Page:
Wednesday, June 19, 2013

Meddlesome priests.

I was reading Pierce today on the latest revelation in the ongoing saga that is the Roman Catholic Man-Boy Love Association and had a brief vision of the sainted Thomas a' Becket.

Because like that irritatingly martyred man the Church cannot seem to see the beam in it's eye for the mote in other people's. Worried about its ability to speak commandingly on what it considers sins it overlooks the inevitable predation of the strong on the weak that will occur when you give the strong the sanction of holy authority and fail to place limits on their acts.

It's not an "if".

It's a when.

For the simple reason is that most men are not saints. And even most saints are not "saints" but, rather, men like Thomas Becket who prize their own authority, their own power and the power and privilege of their organization above the welfare of others.

The good people among them will, at least, do no harm - although, like Becket, may well do harm to others or to the commons in their zeal to do what they see as good to what they see as "theirs".

But the bad people among them will be monsters.

And the worst part about a religion is that it settles an armor of God (or gods) on the monsters, so that their monstrosity is concealed or, worse, is exalted into heroism. Thus can an Arnauld Amalric say “Caedite eos. Novit enim Dominus qui sunt eius" (Kill them all for the Lord knoweth them that are His) deeming himself a pious man doing the good work his Lord has commended him to.

This is not a failing of the Catholic Church. It is not a failing of religion in general. It is a human failing. is a failing of religion - and the Catholic Church in this case - to fail to recognize that humans will use the tenets of their church to excuse, or hide, or enable their own failings if they are not strictly overseen. The power of holiness, the assumed mantle of godliness, will give those among them without scruple a weapon of terrible strength.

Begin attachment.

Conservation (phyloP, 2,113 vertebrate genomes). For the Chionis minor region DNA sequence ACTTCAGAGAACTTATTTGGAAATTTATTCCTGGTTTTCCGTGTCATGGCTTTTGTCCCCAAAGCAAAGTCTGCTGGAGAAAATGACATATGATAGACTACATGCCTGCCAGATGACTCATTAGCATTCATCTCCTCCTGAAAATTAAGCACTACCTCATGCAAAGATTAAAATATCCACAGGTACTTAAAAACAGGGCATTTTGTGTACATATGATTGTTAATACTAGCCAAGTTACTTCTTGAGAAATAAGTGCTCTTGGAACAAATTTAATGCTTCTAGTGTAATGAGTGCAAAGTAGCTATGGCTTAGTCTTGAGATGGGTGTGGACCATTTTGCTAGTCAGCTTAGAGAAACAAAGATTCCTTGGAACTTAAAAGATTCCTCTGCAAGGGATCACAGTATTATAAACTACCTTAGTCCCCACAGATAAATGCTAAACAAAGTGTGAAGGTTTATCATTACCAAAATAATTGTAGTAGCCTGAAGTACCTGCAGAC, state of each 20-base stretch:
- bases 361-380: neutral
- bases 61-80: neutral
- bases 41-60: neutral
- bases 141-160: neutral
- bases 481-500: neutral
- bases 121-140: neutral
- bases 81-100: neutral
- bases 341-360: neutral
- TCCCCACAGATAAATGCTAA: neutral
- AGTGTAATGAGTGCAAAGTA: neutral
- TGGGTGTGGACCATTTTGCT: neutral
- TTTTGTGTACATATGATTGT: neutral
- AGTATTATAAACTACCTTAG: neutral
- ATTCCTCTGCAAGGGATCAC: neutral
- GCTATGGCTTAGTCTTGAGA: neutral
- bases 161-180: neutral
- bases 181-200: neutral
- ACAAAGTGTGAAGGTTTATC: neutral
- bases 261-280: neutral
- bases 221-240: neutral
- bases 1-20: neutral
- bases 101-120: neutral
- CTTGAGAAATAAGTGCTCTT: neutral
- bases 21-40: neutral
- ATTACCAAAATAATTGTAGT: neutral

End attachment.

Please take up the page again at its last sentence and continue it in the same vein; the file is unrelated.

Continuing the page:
So the first duty of any cleric, from the humblest acolyte to the mightiest heirophant, must be to remain unsleepingly vigilant to the danger of that weapon. To be merciless in uncovering the abuse of trust and faith. To be self-sacrificing in publicly punishing the guilty and redeeming the victims. To place the faithful above the object of their faith.

But as any of the faithful would tell you; the path of duty is narrow and steep; the path of conformity, sloth, and luxurious power that leads to Hell broad, easy, and gentle.

So the fact that the fathers of the modern Church are no different in their loyalty to their own than Becket was nine centuries ago should come as no surprise to any of us.


Syrbal/Labrys said...

I always get this dismal and depressing sense of wonder about religions. Because even when I was making my best attempt to be immersed in one, I was the odd woman out....seems I had the idea that religious life/spirituality was about the idea of perfecting the SELF in relation to one's deity or deities and very much NOT about telling others what to do.

I have often been informed my idea is back-asswards.
I like my attitude problem.

FDChief said...

The problem I have with the hectoring part of religion is when it is not being applied to the "religious" (an old-timey Catholic term for clerics). I "get" that part of any religion is nannying the flock to be good sheep - I have problems with being a sheep, which is why I've always had problems with religions in general - but ISTM that if you're gonna do that you've got to make sure the shepherds ain't taking any of them out behind the sheepfold.